By Bill Finley
With Saratoga, Del Mar and a number of other tracks effectively eliminating jockeys from coming and going due to fears they will spread the coronavirus, attention now turns to Churchill Downs and the GI Kentucky Derby. Churchill Downs President Kevin Flannery and his team are no doubt mulling whether or not they will put similar restrictions in place, effectively allowing only Kentucky-based riders to compete during the five days of racing. It’s not exactly an easy call, but their number one priority has to be safety. And that means following the Saratoga and Del Mar lead, locking out riders from New York, California and elsewhere. That’s the right call.
Only a few weeks ago, this didn’t look like a problem. For the most part, jockeys are young and healthy and there were only a handful of instances where riders had gotten the virus. Those who had were showing little, if any symptoms. That began to change with the news that Luis Saez had the virus. Before it was discovered that he was affected, he crisscrossed the country, riding in New York, Kentucky, Indiana and California. It’s impossible to tell if the presence of Saez, or any other jockey, caused other riders to become sick, but something was definitely going on. Victor Espinoza announced that he had tested positive and so did Flavien Prat and Gerard Melancon. Then it was Florent Geroux. Then came word that 15 jockeys at Del Mar had tested positive, which forced management to cancel racing Friday, Saturday and Sunday.
Tracks discovered that allowing jockeys to come and go was an accident waiting to happen. NYRA was among the first to act. Only jockeys that were considered regular members of the Saratoga colony would be permitted to ride and if they left to go elsewhere they could not return before the meet was over. NYRA called it a common-sense approach that prioritized the health and safety of its riding colony. Del Mar enacted similar rules. By having a contained pool of riders that could be monitored daily the risks would be mitigated.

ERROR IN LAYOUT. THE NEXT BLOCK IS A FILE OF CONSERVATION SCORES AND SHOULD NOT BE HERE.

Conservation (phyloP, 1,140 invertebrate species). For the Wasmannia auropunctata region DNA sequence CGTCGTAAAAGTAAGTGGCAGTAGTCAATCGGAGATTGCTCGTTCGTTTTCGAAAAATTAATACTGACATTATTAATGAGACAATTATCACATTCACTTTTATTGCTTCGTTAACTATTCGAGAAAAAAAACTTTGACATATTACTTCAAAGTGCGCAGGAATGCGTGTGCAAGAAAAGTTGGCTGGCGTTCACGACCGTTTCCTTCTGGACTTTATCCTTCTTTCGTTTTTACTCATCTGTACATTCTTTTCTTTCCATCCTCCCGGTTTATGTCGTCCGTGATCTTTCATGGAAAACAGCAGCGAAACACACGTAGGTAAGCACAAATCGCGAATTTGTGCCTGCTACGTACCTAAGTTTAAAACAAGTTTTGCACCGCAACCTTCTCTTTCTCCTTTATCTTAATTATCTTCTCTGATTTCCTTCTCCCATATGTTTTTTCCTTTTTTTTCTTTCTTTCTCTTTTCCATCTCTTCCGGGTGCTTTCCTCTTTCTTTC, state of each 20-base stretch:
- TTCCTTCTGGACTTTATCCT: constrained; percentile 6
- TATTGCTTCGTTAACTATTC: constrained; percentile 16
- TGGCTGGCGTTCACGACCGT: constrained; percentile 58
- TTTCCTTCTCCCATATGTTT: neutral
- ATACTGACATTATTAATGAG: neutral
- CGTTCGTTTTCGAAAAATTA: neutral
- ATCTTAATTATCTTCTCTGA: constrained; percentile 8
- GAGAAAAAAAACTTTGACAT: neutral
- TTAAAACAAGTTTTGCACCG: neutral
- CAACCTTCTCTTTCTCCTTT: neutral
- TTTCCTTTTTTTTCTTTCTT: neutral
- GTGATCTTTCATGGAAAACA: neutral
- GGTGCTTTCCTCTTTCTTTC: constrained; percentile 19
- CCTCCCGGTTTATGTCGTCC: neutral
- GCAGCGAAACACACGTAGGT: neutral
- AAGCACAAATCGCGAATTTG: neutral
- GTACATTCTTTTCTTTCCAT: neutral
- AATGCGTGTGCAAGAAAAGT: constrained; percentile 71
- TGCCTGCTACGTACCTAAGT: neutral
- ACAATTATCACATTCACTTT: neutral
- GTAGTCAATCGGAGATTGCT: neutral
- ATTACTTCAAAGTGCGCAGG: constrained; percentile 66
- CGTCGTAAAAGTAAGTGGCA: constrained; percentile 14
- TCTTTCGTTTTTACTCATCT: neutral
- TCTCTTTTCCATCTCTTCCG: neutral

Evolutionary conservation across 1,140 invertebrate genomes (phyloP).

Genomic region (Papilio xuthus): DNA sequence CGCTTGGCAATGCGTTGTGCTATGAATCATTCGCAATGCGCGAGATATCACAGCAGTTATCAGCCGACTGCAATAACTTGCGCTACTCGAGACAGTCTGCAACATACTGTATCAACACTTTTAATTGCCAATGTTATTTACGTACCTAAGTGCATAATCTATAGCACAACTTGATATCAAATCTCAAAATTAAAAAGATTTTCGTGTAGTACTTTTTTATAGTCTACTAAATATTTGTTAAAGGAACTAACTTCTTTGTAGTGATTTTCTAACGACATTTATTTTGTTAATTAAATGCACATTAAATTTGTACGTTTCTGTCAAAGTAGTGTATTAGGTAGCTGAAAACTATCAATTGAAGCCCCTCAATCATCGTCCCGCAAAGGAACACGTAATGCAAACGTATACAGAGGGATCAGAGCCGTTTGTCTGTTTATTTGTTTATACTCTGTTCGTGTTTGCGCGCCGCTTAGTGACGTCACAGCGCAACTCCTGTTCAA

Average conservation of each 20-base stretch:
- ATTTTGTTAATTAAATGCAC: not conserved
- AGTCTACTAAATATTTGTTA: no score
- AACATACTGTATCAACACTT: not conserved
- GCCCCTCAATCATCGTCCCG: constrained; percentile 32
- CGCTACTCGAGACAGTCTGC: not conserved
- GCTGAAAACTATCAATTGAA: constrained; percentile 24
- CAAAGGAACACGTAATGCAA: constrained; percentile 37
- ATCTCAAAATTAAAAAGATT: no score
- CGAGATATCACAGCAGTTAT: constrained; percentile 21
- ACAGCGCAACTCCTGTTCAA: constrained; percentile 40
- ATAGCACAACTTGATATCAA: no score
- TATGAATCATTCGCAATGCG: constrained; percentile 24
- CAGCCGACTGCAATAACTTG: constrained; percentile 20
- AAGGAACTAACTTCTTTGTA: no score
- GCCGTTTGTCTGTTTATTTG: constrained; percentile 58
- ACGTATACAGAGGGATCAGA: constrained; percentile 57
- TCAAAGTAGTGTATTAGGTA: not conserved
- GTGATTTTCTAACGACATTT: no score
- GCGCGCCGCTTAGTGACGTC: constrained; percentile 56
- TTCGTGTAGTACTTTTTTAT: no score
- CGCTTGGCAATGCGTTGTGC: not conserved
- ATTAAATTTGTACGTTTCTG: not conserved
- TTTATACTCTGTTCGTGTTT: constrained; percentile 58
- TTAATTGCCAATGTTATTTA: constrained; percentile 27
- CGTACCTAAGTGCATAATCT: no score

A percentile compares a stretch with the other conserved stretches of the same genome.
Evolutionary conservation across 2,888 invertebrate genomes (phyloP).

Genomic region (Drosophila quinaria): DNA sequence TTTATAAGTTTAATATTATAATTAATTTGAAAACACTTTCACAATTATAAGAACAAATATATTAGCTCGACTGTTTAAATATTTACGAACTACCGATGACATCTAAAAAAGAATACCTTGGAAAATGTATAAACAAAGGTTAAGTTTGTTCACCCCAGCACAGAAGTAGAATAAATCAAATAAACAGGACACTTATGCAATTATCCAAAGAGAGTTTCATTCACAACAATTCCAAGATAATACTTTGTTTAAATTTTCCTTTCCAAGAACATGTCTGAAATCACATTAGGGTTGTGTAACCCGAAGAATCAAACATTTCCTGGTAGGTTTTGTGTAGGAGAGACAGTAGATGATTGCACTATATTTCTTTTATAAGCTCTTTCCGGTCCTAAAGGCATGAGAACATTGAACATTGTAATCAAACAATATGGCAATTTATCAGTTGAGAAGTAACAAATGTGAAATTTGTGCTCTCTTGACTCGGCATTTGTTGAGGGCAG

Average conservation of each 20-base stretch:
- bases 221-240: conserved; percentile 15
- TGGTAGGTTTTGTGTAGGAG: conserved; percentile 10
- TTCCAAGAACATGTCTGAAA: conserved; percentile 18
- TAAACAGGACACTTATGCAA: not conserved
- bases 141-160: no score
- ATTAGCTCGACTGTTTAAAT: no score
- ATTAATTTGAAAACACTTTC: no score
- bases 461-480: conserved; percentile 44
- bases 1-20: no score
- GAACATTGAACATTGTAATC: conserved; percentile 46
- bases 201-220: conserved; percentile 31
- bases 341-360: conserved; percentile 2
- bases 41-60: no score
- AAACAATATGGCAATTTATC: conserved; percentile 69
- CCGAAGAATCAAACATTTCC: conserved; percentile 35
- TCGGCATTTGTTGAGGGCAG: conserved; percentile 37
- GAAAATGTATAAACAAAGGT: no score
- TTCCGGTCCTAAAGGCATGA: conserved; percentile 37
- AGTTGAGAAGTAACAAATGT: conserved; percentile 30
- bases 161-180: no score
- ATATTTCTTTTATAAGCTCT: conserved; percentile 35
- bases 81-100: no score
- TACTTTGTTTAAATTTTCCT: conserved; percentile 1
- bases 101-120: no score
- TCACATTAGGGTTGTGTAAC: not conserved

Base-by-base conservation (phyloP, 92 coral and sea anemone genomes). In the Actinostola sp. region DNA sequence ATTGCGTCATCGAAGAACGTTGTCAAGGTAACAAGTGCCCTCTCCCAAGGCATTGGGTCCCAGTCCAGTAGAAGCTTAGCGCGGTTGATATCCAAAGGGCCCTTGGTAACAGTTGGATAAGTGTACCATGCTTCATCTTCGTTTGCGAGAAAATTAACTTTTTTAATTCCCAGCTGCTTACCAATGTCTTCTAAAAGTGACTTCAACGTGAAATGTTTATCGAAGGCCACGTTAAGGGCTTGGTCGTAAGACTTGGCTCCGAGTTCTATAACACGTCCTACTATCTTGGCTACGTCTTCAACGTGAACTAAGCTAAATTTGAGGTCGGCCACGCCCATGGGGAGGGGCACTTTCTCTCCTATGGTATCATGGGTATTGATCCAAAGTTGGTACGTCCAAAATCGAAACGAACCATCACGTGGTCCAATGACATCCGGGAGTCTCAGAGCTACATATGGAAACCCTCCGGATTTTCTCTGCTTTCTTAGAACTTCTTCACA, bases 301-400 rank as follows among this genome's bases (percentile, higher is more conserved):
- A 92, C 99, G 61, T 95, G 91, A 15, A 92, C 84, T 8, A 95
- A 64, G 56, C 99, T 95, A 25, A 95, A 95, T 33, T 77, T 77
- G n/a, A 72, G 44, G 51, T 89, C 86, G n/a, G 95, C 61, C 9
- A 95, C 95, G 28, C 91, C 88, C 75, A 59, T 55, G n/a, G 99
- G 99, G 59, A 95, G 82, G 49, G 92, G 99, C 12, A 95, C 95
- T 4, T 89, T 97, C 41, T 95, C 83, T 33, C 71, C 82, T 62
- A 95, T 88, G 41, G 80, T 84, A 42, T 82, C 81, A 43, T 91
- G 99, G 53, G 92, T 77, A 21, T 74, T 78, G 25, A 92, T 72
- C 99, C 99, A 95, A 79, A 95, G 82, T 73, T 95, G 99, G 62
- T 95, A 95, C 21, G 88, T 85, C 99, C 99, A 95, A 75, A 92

The new rules have already caused some problems for riders. Irad Ortiz, Jr. had to give up the mount on Dr. Post (Quality Road) in the GI TVG.com Haskell S. at Monmouth. It doesn’t appear that Mike Smith will be available to ride Midnight Bisou (Midnight Lute) in the GI Personal Ensign S. at Saratoga. It seems unlikely that Luis Saez will sacrifice the remainder of the Saratoga meet to go ride Maximum Security (New Year’s Day) in the Aug. 13 GI Pacific Classic S. at Del Mar.
Being locked out of races like the Derby and the GI Kentucky Oaks would be that much worse. For Manny Franco, who has never ridden in the Derby and has the assignment on possible favorite Tiz the Law (Constitution), it would be devastating to miss the race. The same goes for Tampa Bay Downs regular Samy Camacho, the rider of King Guillermo (Uncle Mo). Riders like Smith, Ortiz, Prat, John Velazquez, Joel Rosario and Javier Castellano are just a few others who might be forced to sit out Derby week at Churchill.